Bringing music to Murray

Zachary Maley/The News
Local bands took to the stage last weekend at the annual Harper Festival, sponsored by Harper Guitars, Lovett Auditorium, Tap 216 and the Murray State chapter of Phi Mu Alpha.Zachary Maley/The News Local bands took to the stage last weekend at the annual Harper Festival, sponsored by Harper Guitars, Lovett Auditorium, Tap 216 and the Murray State chapter of Phi Mu Alpha.

Tap 216 and Lovett Auditorium host annual Harper Fest

Story by Kelsey GrapperhausContributing writer

Zachary Maley/The News Local bands took to the stage last weekend at the annual Harper Festival, sponsored by Harper Guitars, Lovett Auditorium, Tap 216 and the Murray State chapter of Phi Mu Alpha.

Zachary Maley/The News
Local bands took to the stage last weekend at the annual Harper Festival, sponsored by Harper Guitars, Lovett Auditorium, Tap 216 and the Murray State chapter of Phi Mu Alpha.

Hosted by Harper Guitars, Lovett Auditorium, Tap 216, and the Gamma Delta chapter of Phi Mu Alpha, Harper Fest 2015 was a success Saturday.

The 11-hour day was filled with axe slingers, great musicians and the ‘Harper Family.’

Harper Fest is an 11-hour music festival that converges musical talent from across the country into one ‘axe slinging’ day.

This year the band line-up consisted of a unique combination from a variety of different locations including Nashville, Louisville, Murray, Paducah, and even Denver.

The headlining bands included Jaden Carlson Band, John Sutton Band, Murr-Vegas All-stars, Ben Miller Band and several other artists that rocked the second Annual Harper Fest.

Although this is the second music festival hosted by Harper Guitars, it was the first one held in Murray.

In a recent interview with WKMS-FM, Murray State’s National Public Radio Station, and Jacob Harper, owner of Harper Guitars, Harper stated that the change from the previous Harper Fest in Paducah last year to Murray this year was expected to boost attendance and add more artists to the line-up.

Not only is Harper Fest an event for showcasing music, but it also has a much deeper focus.

Most artists that performed on stage at Lovett and Tap 216 were connected by one thing: their guitars.

Harper, a Murray State Alumni, began building guitars in 2007. Every guitar is completely handcrafted by only the highest quality woods, and their superior tone is customized for every artist.

In 2013, Harper Guitars became a limited liability company (LLC), with the help of others, most of whom are also Murray State alumni from Western Kentucky.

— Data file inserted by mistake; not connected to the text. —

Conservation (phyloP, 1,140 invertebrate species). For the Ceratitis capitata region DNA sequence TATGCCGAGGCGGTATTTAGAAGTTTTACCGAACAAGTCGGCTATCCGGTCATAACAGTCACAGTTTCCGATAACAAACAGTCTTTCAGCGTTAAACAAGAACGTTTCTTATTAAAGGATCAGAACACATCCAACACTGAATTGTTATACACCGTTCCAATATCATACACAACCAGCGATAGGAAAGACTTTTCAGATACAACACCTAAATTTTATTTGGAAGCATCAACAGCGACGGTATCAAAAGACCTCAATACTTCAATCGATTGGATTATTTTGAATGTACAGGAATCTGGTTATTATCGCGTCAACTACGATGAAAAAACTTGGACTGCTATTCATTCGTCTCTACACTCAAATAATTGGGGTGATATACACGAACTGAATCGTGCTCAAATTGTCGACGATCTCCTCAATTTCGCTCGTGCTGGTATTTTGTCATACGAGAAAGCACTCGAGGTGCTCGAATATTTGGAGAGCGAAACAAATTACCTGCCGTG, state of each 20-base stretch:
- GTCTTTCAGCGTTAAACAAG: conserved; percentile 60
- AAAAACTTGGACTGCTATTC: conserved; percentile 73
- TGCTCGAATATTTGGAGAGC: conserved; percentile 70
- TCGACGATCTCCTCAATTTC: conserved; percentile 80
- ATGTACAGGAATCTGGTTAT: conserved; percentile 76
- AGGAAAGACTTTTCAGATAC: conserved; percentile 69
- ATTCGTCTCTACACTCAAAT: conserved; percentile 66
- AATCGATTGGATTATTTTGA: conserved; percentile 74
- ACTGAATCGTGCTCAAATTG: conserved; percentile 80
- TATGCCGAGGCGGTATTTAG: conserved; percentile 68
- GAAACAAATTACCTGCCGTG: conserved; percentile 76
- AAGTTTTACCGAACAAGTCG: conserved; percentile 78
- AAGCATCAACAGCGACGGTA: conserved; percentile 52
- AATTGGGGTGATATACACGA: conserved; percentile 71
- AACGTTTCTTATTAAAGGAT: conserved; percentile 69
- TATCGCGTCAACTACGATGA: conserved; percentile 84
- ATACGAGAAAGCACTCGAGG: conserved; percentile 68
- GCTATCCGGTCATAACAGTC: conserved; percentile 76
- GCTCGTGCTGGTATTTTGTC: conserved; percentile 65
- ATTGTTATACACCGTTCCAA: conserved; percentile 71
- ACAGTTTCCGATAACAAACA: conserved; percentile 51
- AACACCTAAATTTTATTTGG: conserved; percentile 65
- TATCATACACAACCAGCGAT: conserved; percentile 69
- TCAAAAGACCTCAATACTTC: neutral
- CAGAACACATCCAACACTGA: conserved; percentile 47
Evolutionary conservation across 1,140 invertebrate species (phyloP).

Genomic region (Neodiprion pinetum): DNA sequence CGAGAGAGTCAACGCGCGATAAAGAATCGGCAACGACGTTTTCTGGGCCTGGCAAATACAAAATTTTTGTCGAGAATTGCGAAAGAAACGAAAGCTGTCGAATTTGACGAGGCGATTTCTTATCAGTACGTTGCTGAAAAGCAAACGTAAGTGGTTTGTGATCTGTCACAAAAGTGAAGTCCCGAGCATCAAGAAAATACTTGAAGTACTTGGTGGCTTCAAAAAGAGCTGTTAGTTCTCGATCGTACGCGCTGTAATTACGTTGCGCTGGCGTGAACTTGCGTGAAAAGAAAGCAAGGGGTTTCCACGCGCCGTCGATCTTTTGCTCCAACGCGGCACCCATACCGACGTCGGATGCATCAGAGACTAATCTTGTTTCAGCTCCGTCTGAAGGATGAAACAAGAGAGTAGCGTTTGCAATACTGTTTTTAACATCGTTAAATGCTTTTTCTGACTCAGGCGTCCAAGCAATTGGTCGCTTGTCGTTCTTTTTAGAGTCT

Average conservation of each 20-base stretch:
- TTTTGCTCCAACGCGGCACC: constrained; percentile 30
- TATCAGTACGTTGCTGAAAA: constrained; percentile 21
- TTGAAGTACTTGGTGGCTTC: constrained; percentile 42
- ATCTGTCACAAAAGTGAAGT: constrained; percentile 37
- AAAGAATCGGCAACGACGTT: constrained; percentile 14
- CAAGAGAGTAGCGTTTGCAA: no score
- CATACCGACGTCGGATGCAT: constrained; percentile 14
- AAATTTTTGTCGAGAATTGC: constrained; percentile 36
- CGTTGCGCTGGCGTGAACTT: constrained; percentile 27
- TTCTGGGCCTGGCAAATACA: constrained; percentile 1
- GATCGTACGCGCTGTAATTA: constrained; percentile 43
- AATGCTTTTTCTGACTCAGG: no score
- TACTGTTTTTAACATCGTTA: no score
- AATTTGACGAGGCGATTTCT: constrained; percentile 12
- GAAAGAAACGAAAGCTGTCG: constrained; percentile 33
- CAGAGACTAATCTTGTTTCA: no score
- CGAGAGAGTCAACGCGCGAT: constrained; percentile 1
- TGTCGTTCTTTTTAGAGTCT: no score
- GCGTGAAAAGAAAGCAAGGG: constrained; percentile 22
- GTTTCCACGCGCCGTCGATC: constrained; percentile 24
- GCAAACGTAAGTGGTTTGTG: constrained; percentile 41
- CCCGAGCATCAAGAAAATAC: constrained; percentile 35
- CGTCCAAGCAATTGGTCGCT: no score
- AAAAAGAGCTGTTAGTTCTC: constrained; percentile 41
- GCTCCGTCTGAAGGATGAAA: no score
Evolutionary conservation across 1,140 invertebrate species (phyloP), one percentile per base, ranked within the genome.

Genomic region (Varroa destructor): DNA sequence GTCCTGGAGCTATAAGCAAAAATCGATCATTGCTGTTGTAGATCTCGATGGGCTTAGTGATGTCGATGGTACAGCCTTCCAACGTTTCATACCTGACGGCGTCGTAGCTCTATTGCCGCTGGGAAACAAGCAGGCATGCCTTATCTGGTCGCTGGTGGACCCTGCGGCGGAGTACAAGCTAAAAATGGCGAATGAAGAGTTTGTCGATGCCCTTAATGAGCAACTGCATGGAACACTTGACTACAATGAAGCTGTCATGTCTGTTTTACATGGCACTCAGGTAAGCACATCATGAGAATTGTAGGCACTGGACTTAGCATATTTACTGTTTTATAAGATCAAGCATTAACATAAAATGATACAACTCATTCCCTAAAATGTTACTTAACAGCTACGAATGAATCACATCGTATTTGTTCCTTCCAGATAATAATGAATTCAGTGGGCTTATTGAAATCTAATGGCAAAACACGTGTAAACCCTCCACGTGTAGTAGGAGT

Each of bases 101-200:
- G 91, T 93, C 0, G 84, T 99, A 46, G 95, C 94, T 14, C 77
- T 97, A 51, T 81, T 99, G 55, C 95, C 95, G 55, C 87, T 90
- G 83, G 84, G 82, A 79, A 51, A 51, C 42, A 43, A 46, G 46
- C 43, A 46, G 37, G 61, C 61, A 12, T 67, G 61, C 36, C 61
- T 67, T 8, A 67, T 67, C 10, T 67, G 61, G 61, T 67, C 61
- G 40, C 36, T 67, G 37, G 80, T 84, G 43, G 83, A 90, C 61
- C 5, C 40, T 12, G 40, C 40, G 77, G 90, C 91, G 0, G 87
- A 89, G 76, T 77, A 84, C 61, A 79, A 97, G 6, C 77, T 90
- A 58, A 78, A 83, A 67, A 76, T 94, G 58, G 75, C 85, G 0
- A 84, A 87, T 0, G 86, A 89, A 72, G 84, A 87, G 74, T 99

Harper Guitars isn’t just another guitar retailer though; Harper Guitar’s prides themselves on treating their close friends as family.

“This is a company that was built on the ‘Harper Family,’” Scott Hamrick, event coordinator and main organizer for Harper Guitars, said, “Harper Fest is more like a family reunion and everyone was invited.”

John Sutton, lead singer and guitarist of John Sutton Band (JSB), is also a part of the ‘Harper Family’ of guitarists.

Sutton plays an artist signature model guitar in the ‘Nashville Series’ that Jacob Harper personally customized by putting a double coil Humbucker pickup on the neck and adding weights at the body.

Even after playing guitar for 21 years, Sutton loves this guitar the most due to its customization.

As for the music festival, Sutton states he “loves playing festival style events.”

Sutton enjoys seeing and meeting other bands at festivals, such as Harper Festival.

He especially looked forward to Harper Fest 2015.

“Harper has some amazing artists lined up who are doing a lot in the biz,” Sutton said.

The John Sutton Band also performed in Florida and Tennessee last week before making a stop in Kentucky for Harper Fest.

JSB’s line up consisted of John Sutton on guitar, Keith McLaughlin on drums, Matthew Harper on bass, and Eric Allen on saxophone.

Plans for Harper Fest 2016 have been made but nothing has been set in stone yet, Harper ‘family member’ Scott Hamrick said.

Harper Guitars plans to continue the annual music festival for as long as possible, hoping each year for a larger turnout.